John Brodeur, May 2016
Universities and colleges that rely solely on traditional branding and marketing as some magic pill will be disappointed.
“Disruptive.” The term has become sorely overused. It’s too often applied to people, businesses, or trends that disrupt very little and fail the test of time.
To witness a category undergoing true disruption, turn to the seismic upheaval of higher education in the United States. The level of disruption approaches that which turned the retail and media industries on their ear in the last decade. Now similar forces are changing the face of the world’s leading universities and colleges.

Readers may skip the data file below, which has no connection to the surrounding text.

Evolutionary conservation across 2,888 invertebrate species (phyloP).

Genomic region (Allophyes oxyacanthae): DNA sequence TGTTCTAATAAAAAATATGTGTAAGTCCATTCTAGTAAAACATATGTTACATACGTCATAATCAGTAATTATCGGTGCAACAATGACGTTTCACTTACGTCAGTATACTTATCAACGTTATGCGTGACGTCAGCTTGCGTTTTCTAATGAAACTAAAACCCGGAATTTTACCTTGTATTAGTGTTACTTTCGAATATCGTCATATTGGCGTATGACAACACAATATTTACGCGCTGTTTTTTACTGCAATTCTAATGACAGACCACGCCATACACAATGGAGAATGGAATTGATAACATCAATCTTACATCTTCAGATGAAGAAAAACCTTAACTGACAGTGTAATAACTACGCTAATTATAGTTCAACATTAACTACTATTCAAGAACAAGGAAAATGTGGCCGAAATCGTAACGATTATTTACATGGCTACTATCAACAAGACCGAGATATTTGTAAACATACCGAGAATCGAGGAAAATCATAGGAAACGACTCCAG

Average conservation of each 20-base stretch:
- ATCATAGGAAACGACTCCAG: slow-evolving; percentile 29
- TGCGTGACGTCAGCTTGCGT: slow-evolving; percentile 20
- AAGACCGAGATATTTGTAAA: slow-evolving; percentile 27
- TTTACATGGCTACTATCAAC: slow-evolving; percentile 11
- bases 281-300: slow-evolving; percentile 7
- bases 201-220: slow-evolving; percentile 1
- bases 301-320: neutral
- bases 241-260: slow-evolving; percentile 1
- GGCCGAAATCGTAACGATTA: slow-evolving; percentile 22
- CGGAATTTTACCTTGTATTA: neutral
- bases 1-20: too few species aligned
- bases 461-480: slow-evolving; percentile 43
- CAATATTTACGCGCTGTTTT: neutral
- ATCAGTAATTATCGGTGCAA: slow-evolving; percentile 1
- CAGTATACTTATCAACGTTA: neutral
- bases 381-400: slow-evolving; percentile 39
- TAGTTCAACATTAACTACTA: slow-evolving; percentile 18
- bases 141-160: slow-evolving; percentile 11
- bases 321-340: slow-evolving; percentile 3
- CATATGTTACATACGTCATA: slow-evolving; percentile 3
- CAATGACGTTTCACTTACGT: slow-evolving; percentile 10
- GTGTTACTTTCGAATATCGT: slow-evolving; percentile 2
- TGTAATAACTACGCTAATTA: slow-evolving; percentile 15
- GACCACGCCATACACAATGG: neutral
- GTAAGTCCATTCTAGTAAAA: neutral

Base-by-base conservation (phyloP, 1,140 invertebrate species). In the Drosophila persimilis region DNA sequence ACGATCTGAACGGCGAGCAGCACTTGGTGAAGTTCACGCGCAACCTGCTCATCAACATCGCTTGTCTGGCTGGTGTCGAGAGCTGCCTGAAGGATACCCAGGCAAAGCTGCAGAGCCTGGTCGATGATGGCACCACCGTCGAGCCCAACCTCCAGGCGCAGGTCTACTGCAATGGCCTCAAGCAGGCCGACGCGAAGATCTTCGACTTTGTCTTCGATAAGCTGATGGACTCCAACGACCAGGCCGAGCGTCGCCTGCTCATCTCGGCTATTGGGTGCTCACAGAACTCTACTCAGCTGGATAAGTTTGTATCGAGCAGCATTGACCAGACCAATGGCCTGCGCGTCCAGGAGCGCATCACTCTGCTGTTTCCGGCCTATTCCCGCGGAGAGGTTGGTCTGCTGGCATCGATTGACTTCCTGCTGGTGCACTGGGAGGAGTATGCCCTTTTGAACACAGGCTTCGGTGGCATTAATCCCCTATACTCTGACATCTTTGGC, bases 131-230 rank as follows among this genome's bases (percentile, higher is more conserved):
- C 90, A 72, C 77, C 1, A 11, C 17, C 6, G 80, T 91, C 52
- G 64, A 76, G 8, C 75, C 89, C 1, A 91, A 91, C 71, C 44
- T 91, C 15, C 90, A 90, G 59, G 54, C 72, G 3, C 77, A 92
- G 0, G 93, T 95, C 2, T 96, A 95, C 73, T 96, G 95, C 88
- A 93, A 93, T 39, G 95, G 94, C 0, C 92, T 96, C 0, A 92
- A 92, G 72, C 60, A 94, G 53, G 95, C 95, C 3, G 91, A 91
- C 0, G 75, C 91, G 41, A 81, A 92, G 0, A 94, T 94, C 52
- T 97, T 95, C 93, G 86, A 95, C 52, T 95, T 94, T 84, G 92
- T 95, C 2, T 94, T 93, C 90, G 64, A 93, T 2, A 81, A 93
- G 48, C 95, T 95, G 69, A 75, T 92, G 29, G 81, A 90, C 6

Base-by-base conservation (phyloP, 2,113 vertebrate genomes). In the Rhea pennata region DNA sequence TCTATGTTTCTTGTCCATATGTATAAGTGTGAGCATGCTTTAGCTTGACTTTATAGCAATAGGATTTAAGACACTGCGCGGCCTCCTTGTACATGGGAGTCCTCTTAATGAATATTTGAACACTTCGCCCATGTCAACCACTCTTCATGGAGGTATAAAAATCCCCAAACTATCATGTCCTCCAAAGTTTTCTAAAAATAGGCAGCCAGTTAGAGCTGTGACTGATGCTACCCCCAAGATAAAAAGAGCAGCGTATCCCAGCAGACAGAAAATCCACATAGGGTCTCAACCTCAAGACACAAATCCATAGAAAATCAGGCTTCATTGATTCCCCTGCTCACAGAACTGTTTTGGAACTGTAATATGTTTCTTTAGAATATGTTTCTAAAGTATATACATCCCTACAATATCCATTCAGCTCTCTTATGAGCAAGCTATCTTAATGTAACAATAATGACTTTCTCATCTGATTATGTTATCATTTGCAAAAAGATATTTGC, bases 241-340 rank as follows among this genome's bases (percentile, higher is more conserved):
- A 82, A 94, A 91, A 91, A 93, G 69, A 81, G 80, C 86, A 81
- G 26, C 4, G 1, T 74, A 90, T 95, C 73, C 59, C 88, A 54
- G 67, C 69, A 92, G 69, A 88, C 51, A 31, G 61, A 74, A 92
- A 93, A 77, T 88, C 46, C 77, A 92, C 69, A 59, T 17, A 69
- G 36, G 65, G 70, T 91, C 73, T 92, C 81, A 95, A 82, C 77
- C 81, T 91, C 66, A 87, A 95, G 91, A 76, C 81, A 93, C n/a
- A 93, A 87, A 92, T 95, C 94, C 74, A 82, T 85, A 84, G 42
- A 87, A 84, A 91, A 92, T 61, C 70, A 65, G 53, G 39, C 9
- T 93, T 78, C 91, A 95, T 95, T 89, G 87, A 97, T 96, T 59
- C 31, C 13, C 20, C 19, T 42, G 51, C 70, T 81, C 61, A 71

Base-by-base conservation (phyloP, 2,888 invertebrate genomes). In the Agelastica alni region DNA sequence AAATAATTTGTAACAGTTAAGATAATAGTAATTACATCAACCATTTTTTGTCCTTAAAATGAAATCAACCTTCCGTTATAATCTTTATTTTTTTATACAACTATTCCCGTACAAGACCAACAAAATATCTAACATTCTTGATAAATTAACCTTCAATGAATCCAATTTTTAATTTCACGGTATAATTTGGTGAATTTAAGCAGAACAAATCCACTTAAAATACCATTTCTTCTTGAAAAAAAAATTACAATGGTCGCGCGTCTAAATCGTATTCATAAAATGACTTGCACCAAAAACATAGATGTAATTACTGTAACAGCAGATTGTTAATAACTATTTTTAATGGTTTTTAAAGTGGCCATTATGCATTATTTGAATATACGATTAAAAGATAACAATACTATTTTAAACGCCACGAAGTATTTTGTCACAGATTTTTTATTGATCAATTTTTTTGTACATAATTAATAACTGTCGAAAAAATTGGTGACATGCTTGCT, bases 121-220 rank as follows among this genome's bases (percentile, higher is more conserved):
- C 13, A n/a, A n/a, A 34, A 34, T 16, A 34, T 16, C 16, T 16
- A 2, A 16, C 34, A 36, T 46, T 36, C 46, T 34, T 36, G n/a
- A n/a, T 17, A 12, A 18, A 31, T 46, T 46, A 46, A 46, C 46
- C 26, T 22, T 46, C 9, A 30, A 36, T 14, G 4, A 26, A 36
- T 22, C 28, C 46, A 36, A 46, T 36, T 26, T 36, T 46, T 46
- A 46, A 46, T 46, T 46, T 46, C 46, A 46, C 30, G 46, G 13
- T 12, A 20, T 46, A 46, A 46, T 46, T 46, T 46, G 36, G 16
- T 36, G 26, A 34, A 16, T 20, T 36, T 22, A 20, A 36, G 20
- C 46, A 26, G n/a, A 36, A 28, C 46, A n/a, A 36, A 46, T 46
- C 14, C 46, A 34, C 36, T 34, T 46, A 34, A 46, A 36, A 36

Once considered a hallmark of value, opportunity, and human possibility, “college” is no longer the automatic option for students of all ages and phases. What does it guarantee, they wonder, besides a lot of work, some learning and perhaps some fun but also a mountain of debt? Has higher education lost its way and its relevance in the world? Just why are the fastest-growing segments of higher education the lower cost and job-centric community college systems and for-profit models?